, 2022-09-23 21:20:44,
First of 2 parts
On June 30, 2019, Japan withdrew from the International Whaling Commission (IWC) and resumed commercial whaling in its territorial waters and exclusive economic zone. Around that time, there were active international reactions and press coverage of Japan’s whaling. But now, almost three years later, the international debate over whaling is extremely tepid and the world appears to have lost interest in the whaling issue.
Interest has shifted to the global COVID-19 pandemic that began in late 2019 and climate change issues. The shift may be partly due to the fact that various international meetings, including the IWC, have been postponed or made virtual because of the pandemic.
However, the tension between the principle of sustainable use of living resources and environmental protection, and the underlying differences in views of nature and the world among different cultures symbolized by the whaling issue, have not disappeared. Rather they have become even more apparent in recent years over the issues of climate change and the conservation of biodiversity.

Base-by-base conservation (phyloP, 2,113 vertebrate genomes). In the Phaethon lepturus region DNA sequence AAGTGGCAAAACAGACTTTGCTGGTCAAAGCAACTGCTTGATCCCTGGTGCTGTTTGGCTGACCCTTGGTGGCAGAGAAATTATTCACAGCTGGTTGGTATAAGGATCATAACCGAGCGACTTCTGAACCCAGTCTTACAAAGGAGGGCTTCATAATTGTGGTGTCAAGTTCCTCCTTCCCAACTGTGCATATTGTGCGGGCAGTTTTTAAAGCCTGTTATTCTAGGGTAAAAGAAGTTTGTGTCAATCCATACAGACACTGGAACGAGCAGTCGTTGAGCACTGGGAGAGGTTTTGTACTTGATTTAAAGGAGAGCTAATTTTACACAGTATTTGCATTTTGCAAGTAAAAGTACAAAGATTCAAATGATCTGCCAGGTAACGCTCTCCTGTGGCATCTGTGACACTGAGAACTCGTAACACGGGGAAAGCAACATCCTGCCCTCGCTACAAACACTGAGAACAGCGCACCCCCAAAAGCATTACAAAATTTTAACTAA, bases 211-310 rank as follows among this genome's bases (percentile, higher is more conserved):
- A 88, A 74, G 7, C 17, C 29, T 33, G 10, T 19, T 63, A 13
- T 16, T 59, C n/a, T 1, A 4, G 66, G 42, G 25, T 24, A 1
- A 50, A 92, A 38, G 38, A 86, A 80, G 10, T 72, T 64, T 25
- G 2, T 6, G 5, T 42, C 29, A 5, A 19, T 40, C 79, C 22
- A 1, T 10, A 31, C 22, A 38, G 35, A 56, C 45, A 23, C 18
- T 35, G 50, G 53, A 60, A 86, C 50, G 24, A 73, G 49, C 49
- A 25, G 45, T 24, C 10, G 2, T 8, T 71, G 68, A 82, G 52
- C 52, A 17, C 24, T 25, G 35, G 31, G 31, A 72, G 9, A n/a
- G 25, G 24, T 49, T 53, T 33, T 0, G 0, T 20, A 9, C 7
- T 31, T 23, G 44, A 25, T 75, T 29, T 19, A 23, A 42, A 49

In this article, the author would like to reexamine the deeper roots of the whaling issue and offer his personal views on the relationship between sustainable use and environmental protection, as well as the relationship between humans and nature.
Is Whaling an Environmental Issue?
The whaling issue is often seen as a “symbol of environmental…
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